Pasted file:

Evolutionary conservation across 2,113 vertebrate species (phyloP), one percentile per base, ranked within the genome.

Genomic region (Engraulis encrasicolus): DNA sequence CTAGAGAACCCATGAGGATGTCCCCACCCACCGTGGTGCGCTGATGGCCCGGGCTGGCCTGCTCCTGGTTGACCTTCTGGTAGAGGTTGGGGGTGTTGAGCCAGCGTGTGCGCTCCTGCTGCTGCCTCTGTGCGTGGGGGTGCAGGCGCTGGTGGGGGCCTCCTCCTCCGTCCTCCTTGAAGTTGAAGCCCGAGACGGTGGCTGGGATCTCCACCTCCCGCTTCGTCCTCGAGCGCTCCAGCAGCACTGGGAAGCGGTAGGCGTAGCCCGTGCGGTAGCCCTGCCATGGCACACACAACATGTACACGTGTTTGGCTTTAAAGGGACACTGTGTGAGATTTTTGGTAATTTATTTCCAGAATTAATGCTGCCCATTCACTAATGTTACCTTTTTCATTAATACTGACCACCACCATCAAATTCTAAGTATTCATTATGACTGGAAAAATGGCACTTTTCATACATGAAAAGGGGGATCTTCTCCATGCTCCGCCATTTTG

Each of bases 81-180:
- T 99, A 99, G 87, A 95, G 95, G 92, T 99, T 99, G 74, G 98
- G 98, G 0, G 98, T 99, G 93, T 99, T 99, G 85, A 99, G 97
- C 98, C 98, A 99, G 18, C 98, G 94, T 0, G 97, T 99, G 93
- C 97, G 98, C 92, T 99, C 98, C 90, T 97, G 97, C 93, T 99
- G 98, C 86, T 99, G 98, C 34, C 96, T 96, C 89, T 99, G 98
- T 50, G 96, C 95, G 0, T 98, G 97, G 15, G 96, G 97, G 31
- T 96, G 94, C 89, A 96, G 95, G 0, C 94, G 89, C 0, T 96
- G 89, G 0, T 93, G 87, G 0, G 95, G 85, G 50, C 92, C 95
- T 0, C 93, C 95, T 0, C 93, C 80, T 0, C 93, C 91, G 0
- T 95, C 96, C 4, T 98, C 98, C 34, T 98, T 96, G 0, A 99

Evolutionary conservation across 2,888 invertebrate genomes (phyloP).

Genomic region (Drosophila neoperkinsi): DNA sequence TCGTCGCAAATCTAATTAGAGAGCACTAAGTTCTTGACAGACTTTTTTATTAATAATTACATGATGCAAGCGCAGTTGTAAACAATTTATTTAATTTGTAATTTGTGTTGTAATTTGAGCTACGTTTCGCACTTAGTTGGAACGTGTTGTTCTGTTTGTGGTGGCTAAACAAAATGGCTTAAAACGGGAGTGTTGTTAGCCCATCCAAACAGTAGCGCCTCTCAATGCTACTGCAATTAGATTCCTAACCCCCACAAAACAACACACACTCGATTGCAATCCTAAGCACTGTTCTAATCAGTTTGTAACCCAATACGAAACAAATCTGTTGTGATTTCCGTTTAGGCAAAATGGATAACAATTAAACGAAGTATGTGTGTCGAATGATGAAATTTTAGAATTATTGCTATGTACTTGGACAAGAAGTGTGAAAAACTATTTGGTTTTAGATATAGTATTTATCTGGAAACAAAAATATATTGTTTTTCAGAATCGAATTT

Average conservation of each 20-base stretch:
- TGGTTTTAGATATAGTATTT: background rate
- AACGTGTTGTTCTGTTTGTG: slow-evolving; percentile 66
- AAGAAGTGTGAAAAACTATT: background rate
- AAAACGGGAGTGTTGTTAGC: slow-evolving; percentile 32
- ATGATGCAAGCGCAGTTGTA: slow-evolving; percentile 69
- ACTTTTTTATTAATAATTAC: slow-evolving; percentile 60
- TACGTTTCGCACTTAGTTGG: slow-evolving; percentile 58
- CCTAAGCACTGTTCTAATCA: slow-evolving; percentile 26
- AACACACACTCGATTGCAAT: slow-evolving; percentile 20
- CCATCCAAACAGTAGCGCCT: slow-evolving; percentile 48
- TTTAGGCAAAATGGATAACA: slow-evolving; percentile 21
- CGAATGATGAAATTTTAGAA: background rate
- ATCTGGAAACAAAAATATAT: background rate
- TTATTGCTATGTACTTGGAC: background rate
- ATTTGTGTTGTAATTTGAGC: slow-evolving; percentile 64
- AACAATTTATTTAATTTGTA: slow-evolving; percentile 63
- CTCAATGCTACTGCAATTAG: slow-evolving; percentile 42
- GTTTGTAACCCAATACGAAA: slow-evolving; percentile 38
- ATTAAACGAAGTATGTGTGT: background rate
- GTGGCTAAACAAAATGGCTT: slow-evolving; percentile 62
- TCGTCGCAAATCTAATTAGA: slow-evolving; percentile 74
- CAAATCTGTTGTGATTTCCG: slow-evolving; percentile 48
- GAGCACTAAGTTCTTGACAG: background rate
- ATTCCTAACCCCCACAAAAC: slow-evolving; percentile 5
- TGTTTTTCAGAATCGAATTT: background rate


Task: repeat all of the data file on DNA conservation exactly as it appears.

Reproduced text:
Evolutionary conservation across 2,113 vertebrate species (phyloP), one percentile per base, ranked within the genome.

Genomic region (Engraulis encrasicolus): DNA sequence CTAGAGAACCCATGAGGATGTCCCCACCCACCGTGGTGCGCTGATGGCCCGGGCTGGCCTGCTCCTGGTTGACCTTCTGGTAGAGGTTGGGGGTGTTGAGCCAGCGTGTGCGCTCCTGCTGCTGCCTCTGTGCGTGGGGGTGCAGGCGCTGGTGGGGGCCTCCTCCTCCGTCCTCCTTGAAGTTGAAGCCCGAGACGGTGGCTGGGATCTCCACCTCCCGCTTCGTCCTCGAGCGCTCCAGCAGCACTGGGAAGCGGTAGGCGTAGCCCGTGCGGTAGCCCTGCCATGGCACACACAACATGTACACGTGTTTGGCTTTAAAGGGACACTGTGTGAGATTTTTGGTAATTTATTTCCAGAATTAATGCTGCCCATTCACTAATGTTACCTTTTTCATTAATACTGACCACCACCATCAAATTCTAAGTATTCATTATGACTGGAAAAATGGCACTTTTCATACATGAAAAGGGGGATCTTCTCCATGCTCCGCCATTTTG

Each of bases 81-180:
- T 99, A 99, G 87, A 95, G 95, G 92, T 99, T 99, G 74, G 98
- G 98, G 0, G 98, T 99, G 93, T 99, T 99, G 85, A 99, G 97
- C 98, C 98, A 99, G 18, C 98, G 94, T 0, G 97, T 99, G 93
- C 97, G 98, C 92, T 99, C 98, C 90, T 97, G 97, C 93, T 99
- G 98, C 86, T 99, G 98, C 34, C 96, T 96, C 89, T 99, G 98
- T 50, G 96, C 95, G 0, T 98, G 97, G 15, G 96, G 97, G 31
- T 96, G 94, C 89, A 96, G 95, G 0, C 94, G 89, C 0, T 96
- G 89, G 0, T 93, G 87, G 0, G 95, G 85, G 50, C 92, C 95
- T 0, C 93, C 95, T 0, C 93, C 80, T 0, C 93, C 91, G 0
- T 95, C 96, C 4, T 98, C 98, C 34, T 98, T 96, G 0, A 99

Evolutionary conservation across 2,888 invertebrate genomes (phyloP).

Genomic region (Drosophila neoperkinsi): DNA sequence TCGTCGCAAATCTAATTAGAGAGCACTAAGTTCTTGACAGACTTTTTTATTAATAATTACATGATGCAAGCGCAGTTGTAAACAATTTATTTAATTTGTAATTTGTGTTGTAATTTGAGCTACGTTTCGCACTTAGTTGGAACGTGTTGTTCTGTTTGTGGTGGCTAAACAAAATGGCTTAAAACGGGAGTGTTGTTAGCCCATCCAAACAGTAGCGCCTCTCAATGCTACTGCAATTAGATTCCTAACCCCCACAAAACAACACACACTCGATTGCAATCCTAAGCACTGTTCTAATCAGTTTGTAACCCAATACGAAACAAATCTGTTGTGATTTCCGTTTAGGCAAAATGGATAACAATTAAACGAAGTATGTGTGTCGAATGATGAAATTTTAGAATTATTGCTATGTACTTGGACAAGAAGTGTGAAAAACTATTTGGTTTTAGATATAGTATTTATCTGGAAACAAAAATATATTGTTTTTCAGAATCGAATTT

Average conservation of each 20-base stretch:
- TGGTTTTAGATATAGTATTT: background rate
- AACGTGTTGTTCTGTTTGTG: slow-evolving; percentile 66
- AAGAAGTGTGAAAAACTATT: background rate
- AAAACGGGAGTGTTGTTAGC: slow-evolving; percentile 32
- ATGATGCAAGCGCAGTTGTA: slow-evolving; percentile 69
- ACTTTTTTATTAATAATTAC: slow-evolving; percentile 60
- TACGTTTCGCACTTAGTTGG: slow-evolving; percentile 58
- CCTAAGCACTGTTCTAATCA: slow-evolving; percentile 26
- AACACACACTCGATTGCAAT: slow-evolving; percentile 20
- CCATCCAAACAGTAGCGCCT: slow-evolving; percentile 48
- TTTAGGCAAAATGGATAACA: slow-evolving; percentile 21
- CGAATGATGAAATTTTAGAA: background rate
- ATCTGGAAACAAAAATATAT: background rate
- TTATTGCTATGTACTTGGAC: background rate
- ATTTGTGTTGTAATTTGAGC: slow-evolving; percentile 64
- AACAATTTATTTAATTTGTA: slow-evolving; percentile 63
- CTCAATGCTACTGCAATTAG: slow-evolving; percentile 42
- GTTTGTAACCCAATACGAAA: slow-evolving; percentile 38
- ATTAAACGAAGTATGTGTGT: background rate
- GTGGCTAAACAAAATGGCTT: slow-evolving; percentile 62
- TCGTCGCAAATCTAATTAGA: slow-evolving; percentile 74
- CAAATCTGTTGTGATTTCCG: slow-evolving; percentile 48
- GAGCACTAAGTTCTTGACAG: background rate
- ATTCCTAACCCCCACAAAAC: slow-evolving; percentile 5
- TGTTTTTCAGAATCGAATTT: background rate